Ring the church bells, sound the air raid siren three times, then run for the hills! Snow is on the way!!
Which would be noteworthy if we lived in Maui or Miami.
"It's Minnesota. It's winter. It snows here. Get over it." a friend helpfully reminded me yesterday. I couldn't agree more.
But the first snow is always tricky, as we all try to regain our snow-legs. Traffic? A vehicular version of The Walking Dead. Gruesome. Be extra generous & patient on the freeways later today.
A fast-moving wave of low pressure taps moisture from the Gulf of Mexico; temperatures aloft cooling as the day wears on. A cold rain changes to wet snow by late afternoon or evening (but roads remain mostly-wet for the PM commute). After a few days in the 40s and 50s ground temperatures are still mild, and I still expect significant melting of snow on contact for a time Tuesday evening, cutting down on snowfall totals. After 6 or 7 PM, as ground temperatures cool, snow should begin to stick, and accumulate.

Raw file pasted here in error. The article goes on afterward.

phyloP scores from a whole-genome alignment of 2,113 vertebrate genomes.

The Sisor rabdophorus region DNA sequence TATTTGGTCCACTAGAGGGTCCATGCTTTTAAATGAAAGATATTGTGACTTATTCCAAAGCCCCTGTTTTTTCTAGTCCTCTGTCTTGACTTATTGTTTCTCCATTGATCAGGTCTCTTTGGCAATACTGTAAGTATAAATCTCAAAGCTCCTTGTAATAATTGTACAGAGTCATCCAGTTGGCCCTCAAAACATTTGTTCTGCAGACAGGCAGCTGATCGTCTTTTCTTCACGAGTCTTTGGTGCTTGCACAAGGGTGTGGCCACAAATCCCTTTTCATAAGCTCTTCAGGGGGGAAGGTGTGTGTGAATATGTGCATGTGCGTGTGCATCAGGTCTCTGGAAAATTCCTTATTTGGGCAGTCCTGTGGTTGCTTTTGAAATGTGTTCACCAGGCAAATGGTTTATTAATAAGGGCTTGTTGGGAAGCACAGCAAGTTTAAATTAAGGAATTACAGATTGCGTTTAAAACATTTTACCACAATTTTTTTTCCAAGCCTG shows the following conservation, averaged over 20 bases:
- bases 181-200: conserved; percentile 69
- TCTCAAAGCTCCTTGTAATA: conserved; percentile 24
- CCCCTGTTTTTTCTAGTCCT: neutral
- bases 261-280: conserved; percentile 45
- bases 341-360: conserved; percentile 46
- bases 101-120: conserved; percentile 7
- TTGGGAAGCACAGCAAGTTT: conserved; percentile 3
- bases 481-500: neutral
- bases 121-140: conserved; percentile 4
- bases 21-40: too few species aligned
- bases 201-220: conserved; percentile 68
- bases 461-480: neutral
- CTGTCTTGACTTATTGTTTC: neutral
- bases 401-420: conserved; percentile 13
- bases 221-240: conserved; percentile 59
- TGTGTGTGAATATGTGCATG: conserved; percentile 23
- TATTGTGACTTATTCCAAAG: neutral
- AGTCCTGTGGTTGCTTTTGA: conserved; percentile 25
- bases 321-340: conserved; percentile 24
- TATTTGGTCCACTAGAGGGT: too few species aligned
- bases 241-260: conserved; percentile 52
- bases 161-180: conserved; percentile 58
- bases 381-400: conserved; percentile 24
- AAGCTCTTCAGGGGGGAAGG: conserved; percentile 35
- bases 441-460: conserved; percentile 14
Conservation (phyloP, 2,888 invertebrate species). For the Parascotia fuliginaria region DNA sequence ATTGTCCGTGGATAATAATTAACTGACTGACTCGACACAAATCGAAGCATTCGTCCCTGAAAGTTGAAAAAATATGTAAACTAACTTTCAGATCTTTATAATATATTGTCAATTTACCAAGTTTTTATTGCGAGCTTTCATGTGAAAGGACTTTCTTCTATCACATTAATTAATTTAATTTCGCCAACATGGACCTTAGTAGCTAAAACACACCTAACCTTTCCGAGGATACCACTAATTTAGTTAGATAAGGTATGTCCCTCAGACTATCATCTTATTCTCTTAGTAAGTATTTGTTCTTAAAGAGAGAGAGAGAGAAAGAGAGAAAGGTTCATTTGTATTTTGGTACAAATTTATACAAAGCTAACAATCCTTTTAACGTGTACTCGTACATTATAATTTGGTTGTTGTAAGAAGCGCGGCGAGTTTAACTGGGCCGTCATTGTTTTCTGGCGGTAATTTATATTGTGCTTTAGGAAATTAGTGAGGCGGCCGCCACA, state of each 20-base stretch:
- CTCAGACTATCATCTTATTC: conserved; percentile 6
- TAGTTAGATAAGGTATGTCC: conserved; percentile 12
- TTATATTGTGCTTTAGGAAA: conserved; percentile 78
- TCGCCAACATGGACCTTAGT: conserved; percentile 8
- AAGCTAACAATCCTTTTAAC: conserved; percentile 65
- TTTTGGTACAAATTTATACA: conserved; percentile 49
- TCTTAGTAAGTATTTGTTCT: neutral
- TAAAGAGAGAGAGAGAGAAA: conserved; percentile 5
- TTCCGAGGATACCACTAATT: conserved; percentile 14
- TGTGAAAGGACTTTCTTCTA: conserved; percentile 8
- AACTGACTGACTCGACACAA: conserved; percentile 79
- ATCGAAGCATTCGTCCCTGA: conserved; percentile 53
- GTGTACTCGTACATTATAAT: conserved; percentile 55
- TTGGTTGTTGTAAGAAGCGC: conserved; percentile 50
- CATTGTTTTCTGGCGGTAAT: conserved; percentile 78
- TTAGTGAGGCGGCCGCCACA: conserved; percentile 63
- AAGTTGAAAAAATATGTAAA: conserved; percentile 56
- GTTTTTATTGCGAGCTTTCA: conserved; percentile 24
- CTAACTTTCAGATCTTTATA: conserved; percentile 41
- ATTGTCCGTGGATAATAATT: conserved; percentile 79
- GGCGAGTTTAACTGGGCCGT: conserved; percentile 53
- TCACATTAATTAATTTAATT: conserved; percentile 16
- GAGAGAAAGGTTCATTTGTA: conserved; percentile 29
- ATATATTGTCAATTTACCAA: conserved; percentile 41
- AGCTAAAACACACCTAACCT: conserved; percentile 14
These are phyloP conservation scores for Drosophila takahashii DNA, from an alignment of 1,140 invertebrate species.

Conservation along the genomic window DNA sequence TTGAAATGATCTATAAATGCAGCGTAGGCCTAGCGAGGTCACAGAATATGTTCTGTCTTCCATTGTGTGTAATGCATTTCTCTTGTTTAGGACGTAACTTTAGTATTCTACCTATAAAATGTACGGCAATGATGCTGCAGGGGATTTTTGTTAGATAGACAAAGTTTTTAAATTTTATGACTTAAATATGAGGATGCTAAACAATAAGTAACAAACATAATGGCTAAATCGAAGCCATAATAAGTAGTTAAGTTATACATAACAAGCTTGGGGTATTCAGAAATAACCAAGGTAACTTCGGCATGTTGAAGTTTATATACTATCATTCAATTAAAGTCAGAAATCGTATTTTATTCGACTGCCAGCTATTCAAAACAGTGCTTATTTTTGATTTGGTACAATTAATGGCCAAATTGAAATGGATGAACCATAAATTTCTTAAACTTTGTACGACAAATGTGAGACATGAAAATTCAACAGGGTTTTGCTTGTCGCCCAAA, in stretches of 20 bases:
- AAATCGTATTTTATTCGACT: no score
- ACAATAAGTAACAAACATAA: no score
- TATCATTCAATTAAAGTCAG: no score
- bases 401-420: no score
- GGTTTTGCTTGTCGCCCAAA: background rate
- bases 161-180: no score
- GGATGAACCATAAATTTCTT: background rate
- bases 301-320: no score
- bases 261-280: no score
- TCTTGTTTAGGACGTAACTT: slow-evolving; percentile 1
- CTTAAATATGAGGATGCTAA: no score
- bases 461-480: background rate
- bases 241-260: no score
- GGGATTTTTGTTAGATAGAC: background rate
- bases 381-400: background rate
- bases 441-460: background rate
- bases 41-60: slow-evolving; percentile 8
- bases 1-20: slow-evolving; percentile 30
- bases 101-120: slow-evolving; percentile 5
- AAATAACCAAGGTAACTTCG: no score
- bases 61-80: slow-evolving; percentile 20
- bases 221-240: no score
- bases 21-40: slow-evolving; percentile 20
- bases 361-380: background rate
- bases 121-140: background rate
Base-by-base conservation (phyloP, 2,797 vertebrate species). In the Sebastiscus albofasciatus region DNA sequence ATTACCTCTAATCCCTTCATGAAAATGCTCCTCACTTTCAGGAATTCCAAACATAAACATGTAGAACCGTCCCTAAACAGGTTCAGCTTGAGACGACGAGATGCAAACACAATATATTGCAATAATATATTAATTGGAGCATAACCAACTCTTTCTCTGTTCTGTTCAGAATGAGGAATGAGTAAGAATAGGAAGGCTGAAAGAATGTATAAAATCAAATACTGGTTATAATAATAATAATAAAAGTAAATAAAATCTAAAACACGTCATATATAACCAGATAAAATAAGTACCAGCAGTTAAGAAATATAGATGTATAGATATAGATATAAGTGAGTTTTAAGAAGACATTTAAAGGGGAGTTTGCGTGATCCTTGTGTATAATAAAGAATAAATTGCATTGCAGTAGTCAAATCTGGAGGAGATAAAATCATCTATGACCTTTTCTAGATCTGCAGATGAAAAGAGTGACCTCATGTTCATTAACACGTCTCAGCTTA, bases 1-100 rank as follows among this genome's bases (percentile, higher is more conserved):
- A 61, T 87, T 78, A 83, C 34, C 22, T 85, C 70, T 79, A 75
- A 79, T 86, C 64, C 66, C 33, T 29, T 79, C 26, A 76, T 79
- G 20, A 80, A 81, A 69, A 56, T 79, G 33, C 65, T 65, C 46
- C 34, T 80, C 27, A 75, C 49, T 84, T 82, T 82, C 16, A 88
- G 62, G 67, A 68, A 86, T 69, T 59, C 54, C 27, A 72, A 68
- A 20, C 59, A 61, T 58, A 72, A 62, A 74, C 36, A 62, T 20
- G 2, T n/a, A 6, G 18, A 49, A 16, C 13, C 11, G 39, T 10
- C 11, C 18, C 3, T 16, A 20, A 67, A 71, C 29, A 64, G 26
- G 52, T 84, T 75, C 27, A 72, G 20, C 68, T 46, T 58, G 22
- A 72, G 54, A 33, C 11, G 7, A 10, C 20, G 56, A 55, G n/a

"How many inches!"
Expect a big range across the MSP metro, maybe an inch northern suburbs, but closer to 3-4 inches south metro, and a few lucky towns could wind up with 5-7" closer to Northfield, Le Center and Mankato. Plowable for much of the south metro, but again, this will NOT be Snowmageddon or Snowpocalypse. Lower your expectations.
If you like snow (and you know who you are) get out there and romp around in it first thing Wednesday, because highs may hit 50F by next Tuesday. In fact long-range guidance shows 50s, even 60F around November 18. No parades of snowstorms or bitter blasts are brewing just yet. Yes, November is one dark, cruel & fickle month.